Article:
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Street and semislicks are road legal compounds, used on the road. They wear out slightly. Their main problem is overheating, but after you have overheat them you can wait and start again, they can give similar grip even after lots of km's. In the end they will wear and lose grip totally.
Street tyres optimum temp: 75°C - 85°C but "easy" under and over those temps. Very easy to overheat after some laps on a circuit, especially on fast corners.
Semislicks: 75°C - 100°C but a bit less grip under that and overheat quite faster over that. They have more grip of course and can resist more fast laps, but do not like much abuse and drifting. They wear gradually and lose grip km after km.
GT2 slicks: The main difference of the GT2 cars is that manufacturers are actively developing tyres during the season and bring different compounds on the various tracks. We can't of course simulate specific compounds for specific tracks, but we offer 5 different compounds
SuperSoft: 90-105°C Don't like to be driven under or over that range. They wear out very fast
Soft : 90-105°C as Supersofts. they wear out fast
Medium: 85°C-105°C as supersofts over their range. They wear out in a linear gradual way
Hard: 80-100°C a tiny bit easier than supersoft outside their range but nothing too radical. They wear just a tiny bit after the initial laps and then stay quite stable for a long time until they start to lose lot's of grip
SuperHard: 80-100°C as Hards. They wear a tiny bit and stay stable for lot's of laps until they let go.
GT3 slicks. The biggest difference between GT2 and GT3 cars are their tyres. GT3 tyres are fixed for the whole season and the organization decides what tyres the car have to use. We provide 3 compounds that are not equivalent to their GT2 counterparts (worse).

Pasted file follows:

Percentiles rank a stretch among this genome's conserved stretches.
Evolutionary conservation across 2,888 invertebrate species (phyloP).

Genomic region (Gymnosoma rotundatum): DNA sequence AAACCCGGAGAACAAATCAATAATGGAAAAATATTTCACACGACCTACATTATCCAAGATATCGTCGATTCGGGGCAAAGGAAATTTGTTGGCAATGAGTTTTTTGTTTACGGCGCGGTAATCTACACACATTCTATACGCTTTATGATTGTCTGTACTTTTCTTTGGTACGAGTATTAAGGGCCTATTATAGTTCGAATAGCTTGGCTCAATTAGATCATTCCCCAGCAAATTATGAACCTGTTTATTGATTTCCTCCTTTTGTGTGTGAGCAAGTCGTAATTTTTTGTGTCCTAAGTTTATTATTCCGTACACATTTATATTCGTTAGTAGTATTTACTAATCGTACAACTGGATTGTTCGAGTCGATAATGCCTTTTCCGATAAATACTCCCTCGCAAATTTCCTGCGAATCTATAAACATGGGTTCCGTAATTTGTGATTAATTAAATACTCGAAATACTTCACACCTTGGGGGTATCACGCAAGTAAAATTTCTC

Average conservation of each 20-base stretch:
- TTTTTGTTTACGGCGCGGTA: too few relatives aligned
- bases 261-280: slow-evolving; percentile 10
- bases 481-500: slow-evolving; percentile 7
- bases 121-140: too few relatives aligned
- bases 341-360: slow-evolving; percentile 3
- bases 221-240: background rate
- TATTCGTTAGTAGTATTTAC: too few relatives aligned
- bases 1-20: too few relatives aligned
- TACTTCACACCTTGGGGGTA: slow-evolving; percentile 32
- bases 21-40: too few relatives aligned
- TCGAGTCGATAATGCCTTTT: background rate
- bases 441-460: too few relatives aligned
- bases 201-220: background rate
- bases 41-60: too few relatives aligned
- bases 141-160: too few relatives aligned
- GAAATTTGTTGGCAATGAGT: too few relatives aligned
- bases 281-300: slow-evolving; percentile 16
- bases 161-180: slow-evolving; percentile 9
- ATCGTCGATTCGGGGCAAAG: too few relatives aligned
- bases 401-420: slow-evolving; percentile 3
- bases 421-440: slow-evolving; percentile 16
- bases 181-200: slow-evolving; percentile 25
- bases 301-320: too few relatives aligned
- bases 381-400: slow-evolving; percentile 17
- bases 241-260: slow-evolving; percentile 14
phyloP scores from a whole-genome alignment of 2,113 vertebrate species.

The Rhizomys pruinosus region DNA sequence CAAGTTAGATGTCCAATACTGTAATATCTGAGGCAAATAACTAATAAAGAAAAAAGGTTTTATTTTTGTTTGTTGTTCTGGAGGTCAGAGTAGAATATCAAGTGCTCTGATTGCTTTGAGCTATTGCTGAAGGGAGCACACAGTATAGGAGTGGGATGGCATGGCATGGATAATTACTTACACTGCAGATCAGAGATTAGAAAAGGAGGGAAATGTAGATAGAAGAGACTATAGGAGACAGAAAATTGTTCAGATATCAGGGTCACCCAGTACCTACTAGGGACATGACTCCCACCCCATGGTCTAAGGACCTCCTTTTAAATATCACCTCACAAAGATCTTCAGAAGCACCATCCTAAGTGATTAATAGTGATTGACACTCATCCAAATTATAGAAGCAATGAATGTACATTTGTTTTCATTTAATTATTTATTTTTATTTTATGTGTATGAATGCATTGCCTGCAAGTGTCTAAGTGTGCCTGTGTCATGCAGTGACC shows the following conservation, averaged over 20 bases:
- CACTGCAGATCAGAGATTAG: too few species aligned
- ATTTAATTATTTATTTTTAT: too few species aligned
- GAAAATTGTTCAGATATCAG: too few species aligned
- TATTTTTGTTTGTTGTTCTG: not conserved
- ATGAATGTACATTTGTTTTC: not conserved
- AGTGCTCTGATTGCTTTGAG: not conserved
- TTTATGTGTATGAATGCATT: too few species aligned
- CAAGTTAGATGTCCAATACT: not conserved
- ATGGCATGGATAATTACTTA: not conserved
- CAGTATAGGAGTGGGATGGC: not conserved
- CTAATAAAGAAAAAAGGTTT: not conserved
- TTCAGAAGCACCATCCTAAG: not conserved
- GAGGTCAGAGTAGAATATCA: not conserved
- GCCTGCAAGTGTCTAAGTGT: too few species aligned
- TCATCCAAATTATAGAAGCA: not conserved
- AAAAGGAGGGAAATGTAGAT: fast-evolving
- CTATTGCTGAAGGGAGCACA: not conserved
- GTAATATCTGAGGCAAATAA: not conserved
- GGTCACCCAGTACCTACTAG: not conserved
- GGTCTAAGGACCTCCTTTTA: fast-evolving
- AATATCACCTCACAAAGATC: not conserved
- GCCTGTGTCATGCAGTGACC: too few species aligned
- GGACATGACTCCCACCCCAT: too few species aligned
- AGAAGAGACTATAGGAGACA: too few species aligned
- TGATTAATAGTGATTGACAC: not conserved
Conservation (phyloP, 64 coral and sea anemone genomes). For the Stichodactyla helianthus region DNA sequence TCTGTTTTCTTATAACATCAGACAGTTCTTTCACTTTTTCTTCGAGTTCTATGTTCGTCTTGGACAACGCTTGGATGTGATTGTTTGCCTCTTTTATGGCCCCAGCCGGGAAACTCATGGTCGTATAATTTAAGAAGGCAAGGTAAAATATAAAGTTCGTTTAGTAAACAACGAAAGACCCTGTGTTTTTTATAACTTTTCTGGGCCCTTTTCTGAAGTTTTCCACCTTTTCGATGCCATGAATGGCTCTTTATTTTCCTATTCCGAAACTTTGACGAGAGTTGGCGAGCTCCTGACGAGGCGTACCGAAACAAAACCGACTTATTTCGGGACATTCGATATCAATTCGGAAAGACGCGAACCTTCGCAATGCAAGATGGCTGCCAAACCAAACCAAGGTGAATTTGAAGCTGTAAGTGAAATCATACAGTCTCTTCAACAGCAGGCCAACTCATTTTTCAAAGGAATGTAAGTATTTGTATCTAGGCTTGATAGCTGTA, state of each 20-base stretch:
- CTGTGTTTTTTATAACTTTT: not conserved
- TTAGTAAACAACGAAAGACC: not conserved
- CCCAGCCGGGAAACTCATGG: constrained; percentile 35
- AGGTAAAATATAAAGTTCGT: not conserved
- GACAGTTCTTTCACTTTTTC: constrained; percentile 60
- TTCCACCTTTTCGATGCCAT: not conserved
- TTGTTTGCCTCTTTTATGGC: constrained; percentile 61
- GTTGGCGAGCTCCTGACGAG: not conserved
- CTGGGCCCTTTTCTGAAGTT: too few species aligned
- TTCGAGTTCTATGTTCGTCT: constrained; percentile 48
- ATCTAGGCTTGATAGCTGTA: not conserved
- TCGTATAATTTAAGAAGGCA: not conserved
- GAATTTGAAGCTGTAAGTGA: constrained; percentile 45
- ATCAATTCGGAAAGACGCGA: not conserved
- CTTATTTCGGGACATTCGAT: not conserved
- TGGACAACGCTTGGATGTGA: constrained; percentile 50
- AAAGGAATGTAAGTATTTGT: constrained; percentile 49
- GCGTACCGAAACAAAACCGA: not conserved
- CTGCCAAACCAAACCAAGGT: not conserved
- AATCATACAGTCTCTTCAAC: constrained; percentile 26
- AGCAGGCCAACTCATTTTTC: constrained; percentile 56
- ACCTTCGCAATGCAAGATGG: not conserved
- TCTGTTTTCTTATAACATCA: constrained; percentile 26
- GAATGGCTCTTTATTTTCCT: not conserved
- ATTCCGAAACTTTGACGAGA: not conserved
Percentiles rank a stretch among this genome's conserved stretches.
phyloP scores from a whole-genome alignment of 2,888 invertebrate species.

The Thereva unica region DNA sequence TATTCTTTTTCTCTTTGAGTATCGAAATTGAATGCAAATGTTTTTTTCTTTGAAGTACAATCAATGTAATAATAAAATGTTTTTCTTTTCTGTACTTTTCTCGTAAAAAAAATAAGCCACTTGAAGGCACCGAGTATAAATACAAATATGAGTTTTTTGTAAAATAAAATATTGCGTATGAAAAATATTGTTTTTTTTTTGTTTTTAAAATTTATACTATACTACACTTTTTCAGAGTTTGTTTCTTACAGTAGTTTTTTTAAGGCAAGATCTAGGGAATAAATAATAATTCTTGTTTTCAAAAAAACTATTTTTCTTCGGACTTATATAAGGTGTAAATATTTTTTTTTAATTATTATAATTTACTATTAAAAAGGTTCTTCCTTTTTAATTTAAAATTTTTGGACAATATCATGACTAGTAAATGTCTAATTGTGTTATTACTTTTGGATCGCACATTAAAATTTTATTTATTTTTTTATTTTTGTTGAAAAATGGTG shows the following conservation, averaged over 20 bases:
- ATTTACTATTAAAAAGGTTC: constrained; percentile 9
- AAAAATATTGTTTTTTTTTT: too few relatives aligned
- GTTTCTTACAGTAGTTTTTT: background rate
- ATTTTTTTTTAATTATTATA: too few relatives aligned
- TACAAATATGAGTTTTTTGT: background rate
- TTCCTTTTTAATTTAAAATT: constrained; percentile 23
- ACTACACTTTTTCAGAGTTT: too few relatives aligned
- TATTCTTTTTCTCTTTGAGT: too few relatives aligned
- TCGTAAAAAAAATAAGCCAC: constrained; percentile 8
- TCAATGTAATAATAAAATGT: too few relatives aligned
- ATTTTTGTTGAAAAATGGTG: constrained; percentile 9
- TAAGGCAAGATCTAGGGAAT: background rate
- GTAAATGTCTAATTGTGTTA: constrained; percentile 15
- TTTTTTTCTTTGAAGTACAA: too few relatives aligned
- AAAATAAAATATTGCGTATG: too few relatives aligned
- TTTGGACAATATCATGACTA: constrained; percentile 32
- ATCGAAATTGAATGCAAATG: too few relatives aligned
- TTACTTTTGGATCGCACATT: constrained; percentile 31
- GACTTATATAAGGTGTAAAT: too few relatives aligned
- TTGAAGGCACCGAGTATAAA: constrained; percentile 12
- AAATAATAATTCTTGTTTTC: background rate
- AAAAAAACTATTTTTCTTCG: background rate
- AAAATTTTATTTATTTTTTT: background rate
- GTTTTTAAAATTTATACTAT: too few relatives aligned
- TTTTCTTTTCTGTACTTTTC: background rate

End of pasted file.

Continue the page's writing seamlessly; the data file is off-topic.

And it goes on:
Softs: 80-110°C . Wear VERY fast. We've been told that they were actually used only for a couple of times in qualifying.
Mediums: 75-105°C Wear linearly and predictably. all around tyre
Hard: 70-100°C Wear a tiny bit after a couple of laps and stay stable for a long sting. Not great grip but they are predictable and can be used in a wide variety of tracks and temperatures. Often "forced" by regulations on cars.
The hypercars slicks (Zonda R and 599XX) are a bit worse parents of the GT3 tyres. Let's say a generation behind. Rest of their characteristics is very similar to the GT3 tyres.
Vintage F1 67 Tyres
We provide just one compound for such tyres, although we learned there were actually different compounds. As a matter of fact, there is documentation reporting that Jim Clark choose the tyre that permit him to slide more for the race at Monza. Unfortunately there is not enough documentation for the compounds so for now we stick with just one compound. If anybody has more info regarding the matter, I'd be happy to discuss with it.
optimum range 50-90°C The tyres are good at low temps, and can withstand overheating pretty well. The tyre wear is gradual, you can expect to do a full race without problems, except if you overdrive and overheat them too much.
The tyre ranges are not perfect ranges but a min max range that you might not be able to understand a difference in tyre grip. Temperatures are also vary quite widely from straight to inside a turn, so optimally you need a tyre that stays at the lower end of the optimum temperature just before the braking zone and at the higher end of the optimum temperature at the exit of the turn. Not so easy to obtain.
In AC going outside the optimum range, doesn't mean the car will become undriveable. This characteristic is a double sword. You might think the car is good, but you're not driving on the optimum grip, so you'll lose time without understanding it. There's depth to be found and explored within the AC tyre model.
Another hint for tyre temperatures, as in real life, use more camber to heat faster a part of the tyre tread and then this dissipate to the rest of the tyre. More camber, more heat, less camber, less heat.